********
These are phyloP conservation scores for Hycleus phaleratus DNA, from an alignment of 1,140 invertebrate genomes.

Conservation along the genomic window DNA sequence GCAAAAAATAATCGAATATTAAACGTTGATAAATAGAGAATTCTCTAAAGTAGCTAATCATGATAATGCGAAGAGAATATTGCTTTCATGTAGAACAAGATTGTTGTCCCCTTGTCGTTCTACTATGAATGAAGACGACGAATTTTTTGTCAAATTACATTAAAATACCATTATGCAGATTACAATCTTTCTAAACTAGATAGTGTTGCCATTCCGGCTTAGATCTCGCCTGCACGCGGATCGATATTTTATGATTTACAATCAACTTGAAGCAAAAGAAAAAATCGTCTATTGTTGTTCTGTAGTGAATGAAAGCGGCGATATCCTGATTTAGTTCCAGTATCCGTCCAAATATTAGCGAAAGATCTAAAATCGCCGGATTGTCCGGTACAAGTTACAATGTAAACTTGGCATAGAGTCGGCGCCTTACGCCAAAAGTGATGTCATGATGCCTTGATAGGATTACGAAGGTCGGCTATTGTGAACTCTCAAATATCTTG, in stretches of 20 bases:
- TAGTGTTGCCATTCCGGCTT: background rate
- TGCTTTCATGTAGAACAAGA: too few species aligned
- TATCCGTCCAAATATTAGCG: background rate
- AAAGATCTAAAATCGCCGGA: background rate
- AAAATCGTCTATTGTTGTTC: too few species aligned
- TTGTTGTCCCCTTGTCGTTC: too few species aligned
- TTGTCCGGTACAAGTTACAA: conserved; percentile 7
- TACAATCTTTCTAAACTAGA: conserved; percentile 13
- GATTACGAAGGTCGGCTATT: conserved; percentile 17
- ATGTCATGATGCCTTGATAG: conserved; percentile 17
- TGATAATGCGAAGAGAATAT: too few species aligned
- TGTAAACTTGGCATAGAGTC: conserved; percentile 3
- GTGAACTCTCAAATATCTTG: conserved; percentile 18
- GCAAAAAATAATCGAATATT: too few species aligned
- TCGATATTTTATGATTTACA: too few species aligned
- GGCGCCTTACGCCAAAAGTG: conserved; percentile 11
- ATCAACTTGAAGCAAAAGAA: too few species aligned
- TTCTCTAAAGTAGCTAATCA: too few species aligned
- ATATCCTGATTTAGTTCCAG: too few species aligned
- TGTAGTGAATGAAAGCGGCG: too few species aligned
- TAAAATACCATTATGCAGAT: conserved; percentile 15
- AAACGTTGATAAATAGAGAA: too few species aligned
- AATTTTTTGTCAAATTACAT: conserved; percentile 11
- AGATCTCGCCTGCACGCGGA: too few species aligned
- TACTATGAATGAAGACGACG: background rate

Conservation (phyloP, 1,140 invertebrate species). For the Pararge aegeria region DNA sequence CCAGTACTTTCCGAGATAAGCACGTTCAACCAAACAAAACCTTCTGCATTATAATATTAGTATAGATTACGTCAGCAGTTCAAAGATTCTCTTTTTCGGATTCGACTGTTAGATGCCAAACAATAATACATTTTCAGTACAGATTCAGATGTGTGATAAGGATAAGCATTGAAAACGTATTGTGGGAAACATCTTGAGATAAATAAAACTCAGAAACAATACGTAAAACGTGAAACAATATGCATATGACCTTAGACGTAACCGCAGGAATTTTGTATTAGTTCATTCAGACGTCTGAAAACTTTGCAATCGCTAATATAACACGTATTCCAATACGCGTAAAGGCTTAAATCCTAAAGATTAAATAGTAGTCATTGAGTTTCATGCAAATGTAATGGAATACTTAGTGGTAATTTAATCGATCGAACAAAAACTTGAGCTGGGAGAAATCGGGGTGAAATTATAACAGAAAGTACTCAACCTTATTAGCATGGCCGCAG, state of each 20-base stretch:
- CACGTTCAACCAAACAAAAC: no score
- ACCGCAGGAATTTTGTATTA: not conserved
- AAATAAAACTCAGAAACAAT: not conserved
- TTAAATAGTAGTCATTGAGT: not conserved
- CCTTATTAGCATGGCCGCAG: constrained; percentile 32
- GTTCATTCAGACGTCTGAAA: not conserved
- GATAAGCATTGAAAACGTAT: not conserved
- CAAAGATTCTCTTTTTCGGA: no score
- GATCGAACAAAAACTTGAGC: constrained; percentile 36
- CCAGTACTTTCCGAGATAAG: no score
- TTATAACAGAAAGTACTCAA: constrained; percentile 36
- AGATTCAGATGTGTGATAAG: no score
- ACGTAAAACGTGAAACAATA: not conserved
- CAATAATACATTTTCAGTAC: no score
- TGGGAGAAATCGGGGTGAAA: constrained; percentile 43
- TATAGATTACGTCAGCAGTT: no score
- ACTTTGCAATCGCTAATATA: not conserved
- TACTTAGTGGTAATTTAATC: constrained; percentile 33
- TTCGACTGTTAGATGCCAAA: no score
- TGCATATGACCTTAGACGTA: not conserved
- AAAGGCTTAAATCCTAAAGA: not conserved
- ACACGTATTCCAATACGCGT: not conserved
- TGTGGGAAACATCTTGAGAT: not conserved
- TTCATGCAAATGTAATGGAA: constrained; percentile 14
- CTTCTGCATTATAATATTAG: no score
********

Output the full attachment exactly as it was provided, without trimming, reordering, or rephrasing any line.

These are phyloP conservation scores for Hycleus phaleratus DNA, from an alignment of 1,140 invertebrate genomes.

Conservation along the genomic window DNA sequence GCAAAAAATAATCGAATATTAAACGTTGATAAATAGAGAATTCTCTAAAGTAGCTAATCATGATAATGCGAAGAGAATATTGCTTTCATGTAGAACAAGATTGTTGTCCCCTTGTCGTTCTACTATGAATGAAGACGACGAATTTTTTGTCAAATTACATTAAAATACCATTATGCAGATTACAATCTTTCTAAACTAGATAGTGTTGCCATTCCGGCTTAGATCTCGCCTGCACGCGGATCGATATTTTATGATTTACAATCAACTTGAAGCAAAAGAAAAAATCGTCTATTGTTGTTCTGTAGTGAATGAAAGCGGCGATATCCTGATTTAGTTCCAGTATCCGTCCAAATATTAGCGAAAGATCTAAAATCGCCGGATTGTCCGGTACAAGTTACAATGTAAACTTGGCATAGAGTCGGCGCCTTACGCCAAAAGTGATGTCATGATGCCTTGATAGGATTACGAAGGTCGGCTATTGTGAACTCTCAAATATCTTG, in stretches of 20 bases:
- TAGTGTTGCCATTCCGGCTT: background rate
- TGCTTTCATGTAGAACAAGA: too few species aligned
- TATCCGTCCAAATATTAGCG: background rate
- AAAGATCTAAAATCGCCGGA: background rate
- AAAATCGTCTATTGTTGTTC: too few species aligned
- TTGTTGTCCCCTTGTCGTTC: too few species aligned
- TTGTCCGGTACAAGTTACAA: conserved; percentile 7
- TACAATCTTTCTAAACTAGA: conserved; percentile 13
- GATTACGAAGGTCGGCTATT: conserved; percentile 17
- ATGTCATGATGCCTTGATAG: conserved; percentile 17
- TGATAATGCGAAGAGAATAT: too few species aligned
- TGTAAACTTGGCATAGAGTC: conserved; percentile 3
- GTGAACTCTCAAATATCTTG: conserved; percentile 18
- GCAAAAAATAATCGAATATT: too few species aligned
- TCGATATTTTATGATTTACA: too few species aligned
- GGCGCCTTACGCCAAAAGTG: conserved; percentile 11
- ATCAACTTGAAGCAAAAGAA: too few species aligned
- TTCTCTAAAGTAGCTAATCA: too few species aligned
- ATATCCTGATTTAGTTCCAG: too few species aligned
- TGTAGTGAATGAAAGCGGCG: too few species aligned
- TAAAATACCATTATGCAGAT: conserved; percentile 15
- AAACGTTGATAAATAGAGAA: too few species aligned
- AATTTTTTGTCAAATTACAT: conserved; percentile 11
- AGATCTCGCCTGCACGCGGA: too few species aligned
- TACTATGAATGAAGACGACG: background rate

Conservation (phyloP, 1,140 invertebrate species). For the Pararge aegeria region DNA sequence CCAGTACTTTCCGAGATAAGCACGTTCAACCAAACAAAACCTTCTGCATTATAATATTAGTATAGATTACGTCAGCAGTTCAAAGATTCTCTTTTTCGGATTCGACTGTTAGATGCCAAACAATAATACATTTTCAGTACAGATTCAGATGTGTGATAAGGATAAGCATTGAAAACGTATTGTGGGAAACATCTTGAGATAAATAAAACTCAGAAACAATACGTAAAACGTGAAACAATATGCATATGACCTTAGACGTAACCGCAGGAATTTTGTATTAGTTCATTCAGACGTCTGAAAACTTTGCAATCGCTAATATAACACGTATTCCAATACGCGTAAAGGCTTAAATCCTAAAGATTAAATAGTAGTCATTGAGTTTCATGCAAATGTAATGGAATACTTAGTGGTAATTTAATCGATCGAACAAAAACTTGAGCTGGGAGAAATCGGGGTGAAATTATAACAGAAAGTACTCAACCTTATTAGCATGGCCGCAG, state of each 20-base stretch:
- CACGTTCAACCAAACAAAAC: no score
- ACCGCAGGAATTTTGTATTA: not conserved
- AAATAAAACTCAGAAACAAT: not conserved
- TTAAATAGTAGTCATTGAGT: not conserved
- CCTTATTAGCATGGCCGCAG: constrained; percentile 32
- GTTCATTCAGACGTCTGAAA: not conserved
- GATAAGCATTGAAAACGTAT: not conserved
- CAAAGATTCTCTTTTTCGGA: no score
- GATCGAACAAAAACTTGAGC: constrained; percentile 36
- CCAGTACTTTCCGAGATAAG: no score
- TTATAACAGAAAGTACTCAA: constrained; percentile 36
- AGATTCAGATGTGTGATAAG: no score
- ACGTAAAACGTGAAACAATA: not conserved
- CAATAATACATTTTCAGTAC: no score
- TGGGAGAAATCGGGGTGAAA: constrained; percentile 43
- TATAGATTACGTCAGCAGTT: no score
- ACTTTGCAATCGCTAATATA: not conserved
- TACTTAGTGGTAATTTAATC: constrained; percentile 33
- TTCGACTGTTAGATGCCAAA: no score
- TGCATATGACCTTAGACGTA: not conserved
- AAAGGCTTAAATCCTAAAGA: not conserved
- ACACGTATTCCAATACGCGT: not conserved
- TGTGGGAAACATCTTGAGAT: not conserved
- TTCATGCAAATGTAATGGAA: constrained; percentile 14
- CTTCTGCATTATAATATTAG: no score